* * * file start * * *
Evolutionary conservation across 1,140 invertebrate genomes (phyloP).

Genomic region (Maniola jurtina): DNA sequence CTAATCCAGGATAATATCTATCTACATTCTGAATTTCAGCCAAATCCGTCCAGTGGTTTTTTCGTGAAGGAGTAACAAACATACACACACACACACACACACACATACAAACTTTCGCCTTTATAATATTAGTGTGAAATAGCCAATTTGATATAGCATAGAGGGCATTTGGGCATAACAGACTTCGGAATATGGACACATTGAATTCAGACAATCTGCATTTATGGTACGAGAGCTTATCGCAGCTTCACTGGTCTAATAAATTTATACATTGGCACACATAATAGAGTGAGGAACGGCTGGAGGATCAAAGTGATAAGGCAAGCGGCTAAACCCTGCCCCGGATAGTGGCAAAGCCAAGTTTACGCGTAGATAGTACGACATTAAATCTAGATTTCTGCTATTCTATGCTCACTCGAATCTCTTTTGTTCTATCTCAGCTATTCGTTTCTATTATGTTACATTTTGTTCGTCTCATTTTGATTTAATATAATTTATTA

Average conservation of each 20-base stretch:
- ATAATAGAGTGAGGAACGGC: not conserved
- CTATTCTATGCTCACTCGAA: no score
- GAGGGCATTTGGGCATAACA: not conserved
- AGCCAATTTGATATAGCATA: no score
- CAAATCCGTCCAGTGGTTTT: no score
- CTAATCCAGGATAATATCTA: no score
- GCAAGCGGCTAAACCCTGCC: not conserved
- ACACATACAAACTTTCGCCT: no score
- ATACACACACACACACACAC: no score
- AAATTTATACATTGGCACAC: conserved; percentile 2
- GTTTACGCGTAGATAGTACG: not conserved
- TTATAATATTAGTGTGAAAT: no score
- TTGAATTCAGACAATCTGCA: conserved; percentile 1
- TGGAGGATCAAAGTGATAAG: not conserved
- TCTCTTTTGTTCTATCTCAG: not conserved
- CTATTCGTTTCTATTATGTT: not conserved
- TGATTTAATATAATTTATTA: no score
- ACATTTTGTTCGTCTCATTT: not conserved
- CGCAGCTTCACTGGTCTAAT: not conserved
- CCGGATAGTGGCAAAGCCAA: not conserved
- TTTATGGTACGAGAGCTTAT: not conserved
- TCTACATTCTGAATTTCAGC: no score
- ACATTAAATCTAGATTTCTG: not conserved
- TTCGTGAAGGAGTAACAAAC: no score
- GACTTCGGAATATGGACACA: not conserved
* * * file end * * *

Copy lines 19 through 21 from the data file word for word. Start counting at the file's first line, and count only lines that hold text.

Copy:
- CTATTCGTTTCTATTATGTT: not conserved
- TGATTTAATATAATTTATTA: no score
- ACATTTTGTTCGTCTCATTT: not conserved